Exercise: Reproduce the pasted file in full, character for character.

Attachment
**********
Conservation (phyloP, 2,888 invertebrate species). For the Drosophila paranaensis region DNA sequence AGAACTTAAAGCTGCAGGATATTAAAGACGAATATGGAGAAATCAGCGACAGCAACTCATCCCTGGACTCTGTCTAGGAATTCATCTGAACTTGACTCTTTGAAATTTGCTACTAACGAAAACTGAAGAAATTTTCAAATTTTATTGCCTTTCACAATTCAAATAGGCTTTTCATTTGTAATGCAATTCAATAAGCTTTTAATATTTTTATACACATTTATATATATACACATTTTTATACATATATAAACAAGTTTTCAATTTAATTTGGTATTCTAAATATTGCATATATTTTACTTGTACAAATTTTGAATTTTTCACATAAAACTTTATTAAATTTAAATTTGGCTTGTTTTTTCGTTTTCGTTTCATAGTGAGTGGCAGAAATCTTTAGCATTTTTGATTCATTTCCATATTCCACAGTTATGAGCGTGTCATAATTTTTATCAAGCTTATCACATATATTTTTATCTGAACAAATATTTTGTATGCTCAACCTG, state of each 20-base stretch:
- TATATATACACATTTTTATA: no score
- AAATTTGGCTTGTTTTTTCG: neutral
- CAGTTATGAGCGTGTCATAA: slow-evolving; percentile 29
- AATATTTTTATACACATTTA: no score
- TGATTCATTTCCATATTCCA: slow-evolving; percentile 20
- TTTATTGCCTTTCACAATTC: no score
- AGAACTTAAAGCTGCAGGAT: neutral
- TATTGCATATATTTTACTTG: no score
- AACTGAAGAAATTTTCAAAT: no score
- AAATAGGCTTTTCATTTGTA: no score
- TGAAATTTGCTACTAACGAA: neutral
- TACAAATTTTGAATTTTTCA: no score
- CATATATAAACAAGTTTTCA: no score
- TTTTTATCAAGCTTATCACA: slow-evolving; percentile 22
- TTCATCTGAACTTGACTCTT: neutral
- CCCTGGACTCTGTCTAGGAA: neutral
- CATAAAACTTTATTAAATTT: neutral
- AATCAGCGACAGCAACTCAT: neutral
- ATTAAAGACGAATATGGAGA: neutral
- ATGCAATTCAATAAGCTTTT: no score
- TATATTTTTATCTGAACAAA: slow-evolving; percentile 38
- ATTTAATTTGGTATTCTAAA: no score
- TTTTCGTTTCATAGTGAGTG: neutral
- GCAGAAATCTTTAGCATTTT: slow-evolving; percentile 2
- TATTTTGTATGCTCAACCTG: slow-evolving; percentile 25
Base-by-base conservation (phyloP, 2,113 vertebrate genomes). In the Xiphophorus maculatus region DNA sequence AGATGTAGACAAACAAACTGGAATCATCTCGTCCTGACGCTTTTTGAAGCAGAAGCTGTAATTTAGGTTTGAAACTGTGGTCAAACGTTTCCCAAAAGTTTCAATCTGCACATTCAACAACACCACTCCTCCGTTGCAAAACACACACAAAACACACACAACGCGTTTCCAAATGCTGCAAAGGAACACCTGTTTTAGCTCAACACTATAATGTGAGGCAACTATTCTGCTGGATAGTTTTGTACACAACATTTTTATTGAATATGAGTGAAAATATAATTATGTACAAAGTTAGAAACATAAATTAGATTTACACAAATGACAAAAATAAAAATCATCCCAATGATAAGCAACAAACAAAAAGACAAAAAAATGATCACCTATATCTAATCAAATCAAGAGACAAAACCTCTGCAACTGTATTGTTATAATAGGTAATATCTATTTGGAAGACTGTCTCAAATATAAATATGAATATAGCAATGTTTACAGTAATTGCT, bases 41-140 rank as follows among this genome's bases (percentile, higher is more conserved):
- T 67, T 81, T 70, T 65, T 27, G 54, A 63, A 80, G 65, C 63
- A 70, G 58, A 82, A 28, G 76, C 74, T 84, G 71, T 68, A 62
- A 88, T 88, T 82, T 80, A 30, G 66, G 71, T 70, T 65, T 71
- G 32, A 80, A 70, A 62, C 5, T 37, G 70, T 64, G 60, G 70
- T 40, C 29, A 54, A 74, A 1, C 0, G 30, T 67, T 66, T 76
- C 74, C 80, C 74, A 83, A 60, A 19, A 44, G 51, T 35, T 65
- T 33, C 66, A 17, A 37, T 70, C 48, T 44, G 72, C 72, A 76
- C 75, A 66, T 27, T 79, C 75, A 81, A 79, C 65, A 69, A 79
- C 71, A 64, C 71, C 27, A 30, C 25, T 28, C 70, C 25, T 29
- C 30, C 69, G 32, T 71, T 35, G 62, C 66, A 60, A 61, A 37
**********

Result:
Conservation (phyloP, 2,888 invertebrate species). For the Drosophila paranaensis region DNA sequence AGAACTTAAAGCTGCAGGATATTAAAGACGAATATGGAGAAATCAGCGACAGCAACTCATCCCTGGACTCTGTCTAGGAATTCATCTGAACTTGACTCTTTGAAATTTGCTACTAACGAAAACTGAAGAAATTTTCAAATTTTATTGCCTTTCACAATTCAAATAGGCTTTTCATTTGTAATGCAATTCAATAAGCTTTTAATATTTTTATACACATTTATATATATACACATTTTTATACATATATAAACAAGTTTTCAATTTAATTTGGTATTCTAAATATTGCATATATTTTACTTGTACAAATTTTGAATTTTTCACATAAAACTTTATTAAATTTAAATTTGGCTTGTTTTTTCGTTTTCGTTTCATAGTGAGTGGCAGAAATCTTTAGCATTTTTGATTCATTTCCATATTCCACAGTTATGAGCGTGTCATAATTTTTATCAAGCTTATCACATATATTTTTATCTGAACAAATATTTTGTATGCTCAACCTG, state of each 20-base stretch:
- TATATATACACATTTTTATA: no score
- AAATTTGGCTTGTTTTTTCG: neutral
- CAGTTATGAGCGTGTCATAA: slow-evolving; percentile 29
- AATATTTTTATACACATTTA: no score
- TGATTCATTTCCATATTCCA: slow-evolving; percentile 20
- TTTATTGCCTTTCACAATTC: no score
- AGAACTTAAAGCTGCAGGAT: neutral
- TATTGCATATATTTTACTTG: no score
- AACTGAAGAAATTTTCAAAT: no score
- AAATAGGCTTTTCATTTGTA: no score
- TGAAATTTGCTACTAACGAA: neutral
- TACAAATTTTGAATTTTTCA: no score
- CATATATAAACAAGTTTTCA: no score
- TTTTTATCAAGCTTATCACA: slow-evolving; percentile 22
- TTCATCTGAACTTGACTCTT: neutral
- CCCTGGACTCTGTCTAGGAA: neutral
- CATAAAACTTTATTAAATTT: neutral
- AATCAGCGACAGCAACTCAT: neutral
- ATTAAAGACGAATATGGAGA: neutral
- ATGCAATTCAATAAGCTTTT: no score
- TATATTTTTATCTGAACAAA: slow-evolving; percentile 38
- ATTTAATTTGGTATTCTAAA: no score
- TTTTCGTTTCATAGTGAGTG: neutral
- GCAGAAATCTTTAGCATTTT: slow-evolving; percentile 2
- TATTTTGTATGCTCAACCTG: slow-evolving; percentile 25
Base-by-base conservation (phyloP, 2,113 vertebrate genomes). In the Xiphophorus maculatus region DNA sequence AGATGTAGACAAACAAACTGGAATCATCTCGTCCTGACGCTTTTTGAAGCAGAAGCTGTAATTTAGGTTTGAAACTGTGGTCAAACGTTTCCCAAAAGTTTCAATCTGCACATTCAACAACACCACTCCTCCGTTGCAAAACACACACAAAACACACACAACGCGTTTCCAAATGCTGCAAAGGAACACCTGTTTTAGCTCAACACTATAATGTGAGGCAACTATTCTGCTGGATAGTTTTGTACACAACATTTTTATTGAATATGAGTGAAAATATAATTATGTACAAAGTTAGAAACATAAATTAGATTTACACAAATGACAAAAATAAAAATCATCCCAATGATAAGCAACAAACAAAAAGACAAAAAAATGATCACCTATATCTAATCAAATCAAGAGACAAAACCTCTGCAACTGTATTGTTATAATAGGTAATATCTATTTGGAAGACTGTCTCAAATATAAATATGAATATAGCAATGTTTACAGTAATTGCT, bases 41-140 rank as follows among this genome's bases (percentile, higher is more conserved):
- T 67, T 81, T 70, T 65, T 27, G 54, A 63, A 80, G 65, C 63
- A 70, G 58, A 82, A 28, G 76, C 74, T 84, G 71, T 68, A 62
- A 88, T 88, T 82, T 80, A 30, G 66, G 71, T 70, T 65, T 71
- G 32, A 80, A 70, A 62, C 5, T 37, G 70, T 64, G 60, G 70
- T 40, C 29, A 54, A 74, A 1, C 0, G 30, T 67, T 66, T 76
- C 74, C 80, C 74, A 83, A 60, A 19, A 44, G 51, T 35, T 65
- T 33, C 66, A 17, A 37, T 70, C 48, T 44, G 72, C 72, A 76
- C 75, A 66, T 27, T 79, C 75, A 81, A 79, C 65, A 69, A 79
- C 71, A 64, C 71, C 27, A 30, C 25, T 28, C 70, C 25, T 29
- C 30, C 69, G 32, T 71, T 35, G 62, C 66, A 60, A 61, A 37